(a) Schematic representation of the loading process, showing two mRNAs at different time-points after onset of transcription (30 min, 60 min, 90 min and 120 min) accumulating ribosomes for 10 min (left side) or 60 min (right side) after export to the cytoplasm. (b) Theoretical course of cytoplasmic and ribosomal mRNA levels (upper right panels) and RD (lower right panels) relative to the new steady state for 120 min after onset of transcription, shown for a combination of three different RLTs and two mRNA half-lives (HLs). (c) Lag between cytoplasmic and ribosomal mRNA levels as a function of RLT for two different HLs. (d) Lag between cytoplasmic and ribosomal mRNA levels as a function of mRNA HL for three different RLTs.

Extended Data Fig. 4 Alternative models with initial delay before ribosome loading.

(a) Proportion of IN and FP mRNA for an initial phase of inactivity (delay, D) of 15 min followed by rapid ribosome loading (RLT) within 2 min. (b) Proportion of IN and FP mRNA for an initial D of 21 min followed by ribosome loading (RLT) within 21 min. (c) Combinations of RLT and D that produce the same lag of 21 min (lower panel) and the corresponding predicted proportion of nascent FP mRNA at 20 and 30 min (dashed lines) compared to the observed proportion (solid lines). (d) Estimation of D and RLT from nRibo-Seq measurements (solid lines) compared to a model with a considerable D that would produce the same lag between IN and FP (dashed lines).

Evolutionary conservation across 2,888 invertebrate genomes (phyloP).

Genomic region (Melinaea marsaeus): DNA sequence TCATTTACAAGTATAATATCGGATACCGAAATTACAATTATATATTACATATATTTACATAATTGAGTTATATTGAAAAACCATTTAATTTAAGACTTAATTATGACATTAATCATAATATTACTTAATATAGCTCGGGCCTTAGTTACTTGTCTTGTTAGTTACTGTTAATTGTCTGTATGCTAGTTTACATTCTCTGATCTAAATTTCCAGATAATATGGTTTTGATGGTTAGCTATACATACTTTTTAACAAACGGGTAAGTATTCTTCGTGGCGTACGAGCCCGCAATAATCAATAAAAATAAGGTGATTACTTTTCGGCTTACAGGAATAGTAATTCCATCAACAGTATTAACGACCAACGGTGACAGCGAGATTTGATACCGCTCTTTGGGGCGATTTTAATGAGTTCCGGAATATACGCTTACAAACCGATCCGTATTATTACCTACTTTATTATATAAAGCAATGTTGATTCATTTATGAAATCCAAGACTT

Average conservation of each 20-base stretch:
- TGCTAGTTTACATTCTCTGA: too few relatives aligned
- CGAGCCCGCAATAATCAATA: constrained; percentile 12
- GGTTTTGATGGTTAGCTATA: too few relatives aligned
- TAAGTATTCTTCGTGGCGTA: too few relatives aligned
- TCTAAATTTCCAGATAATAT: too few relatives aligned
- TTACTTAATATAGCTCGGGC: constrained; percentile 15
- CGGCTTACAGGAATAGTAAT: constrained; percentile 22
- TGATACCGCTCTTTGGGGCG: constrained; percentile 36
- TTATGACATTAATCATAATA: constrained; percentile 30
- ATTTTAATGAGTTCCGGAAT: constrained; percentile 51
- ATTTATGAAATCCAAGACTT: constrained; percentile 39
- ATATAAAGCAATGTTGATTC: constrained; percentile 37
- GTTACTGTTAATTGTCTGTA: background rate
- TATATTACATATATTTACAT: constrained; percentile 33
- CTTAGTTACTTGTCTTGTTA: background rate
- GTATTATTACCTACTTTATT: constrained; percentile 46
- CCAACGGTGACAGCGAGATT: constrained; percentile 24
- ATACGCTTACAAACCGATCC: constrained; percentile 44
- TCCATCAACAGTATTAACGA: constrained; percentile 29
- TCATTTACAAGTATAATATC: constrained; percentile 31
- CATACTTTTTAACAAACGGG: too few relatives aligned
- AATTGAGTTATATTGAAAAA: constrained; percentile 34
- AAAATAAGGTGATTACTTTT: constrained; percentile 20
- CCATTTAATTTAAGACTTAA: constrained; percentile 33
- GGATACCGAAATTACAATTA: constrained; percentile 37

Extended Data Fig. 5 Relationship between ribosome loading and ORF length, tAI or mRNA half-life.

(a) Proportion of nascent mRNA in IN or FP after 40 min 4sU from the nRibo-Seq experiment 2 in RAW264.7 macrophages, depicted separately for reads pooled from groups of mRNAs according to ORF length. (b) Proportion of nascent mRNA as in (a), normalized to IN. (c) As in (a) for mRNAs grouped according to tAI. (d) As in (b) for mRNAs grouped according to tAI. (e) As in (a) for mRNAs grouped according to HL. (f) As in (b) for mRNAs grouped according to HL.

Source data

Extended Data Fig. 6 Coupling factors predicted from models with and without initial delay.

(a) Coupling factors observed after LPS treatment of RAW264.7 macrophages or predicted from a model without initial delay (D = 0) and with initial delay (D = 21). (b) Combinations of RLT and D that all produce the same lag of 21 min (lower panel) and the corresponding predicted (dashed lines) coupling factors at 15 and 30 min of LPS treatment. In addition, observed coupling factors are shown as solid lines.

Extended Data Fig. 7 Relationship between number of reads and coupling factor.

Based on the read numbers in samples of control and LPS-treated RAW264.7 macrophages (15 min, 60 min and 16 h), artificial IN and FP samples were generated with 0.5 to 10 million reads (in steps of 0.5 million). Coupling factors were calculated as in Fig. 4. From 1,000 rounds of simulation, the median, 5th and 95th percentile were determined.

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Schott, J., Reitter, S., Lindner, D. et al. Nascent Ribo-Seq measures ribosomal loading time and reveals kinetic impact on ribosome density. Nat Methods 18, 1068–1074 (2021).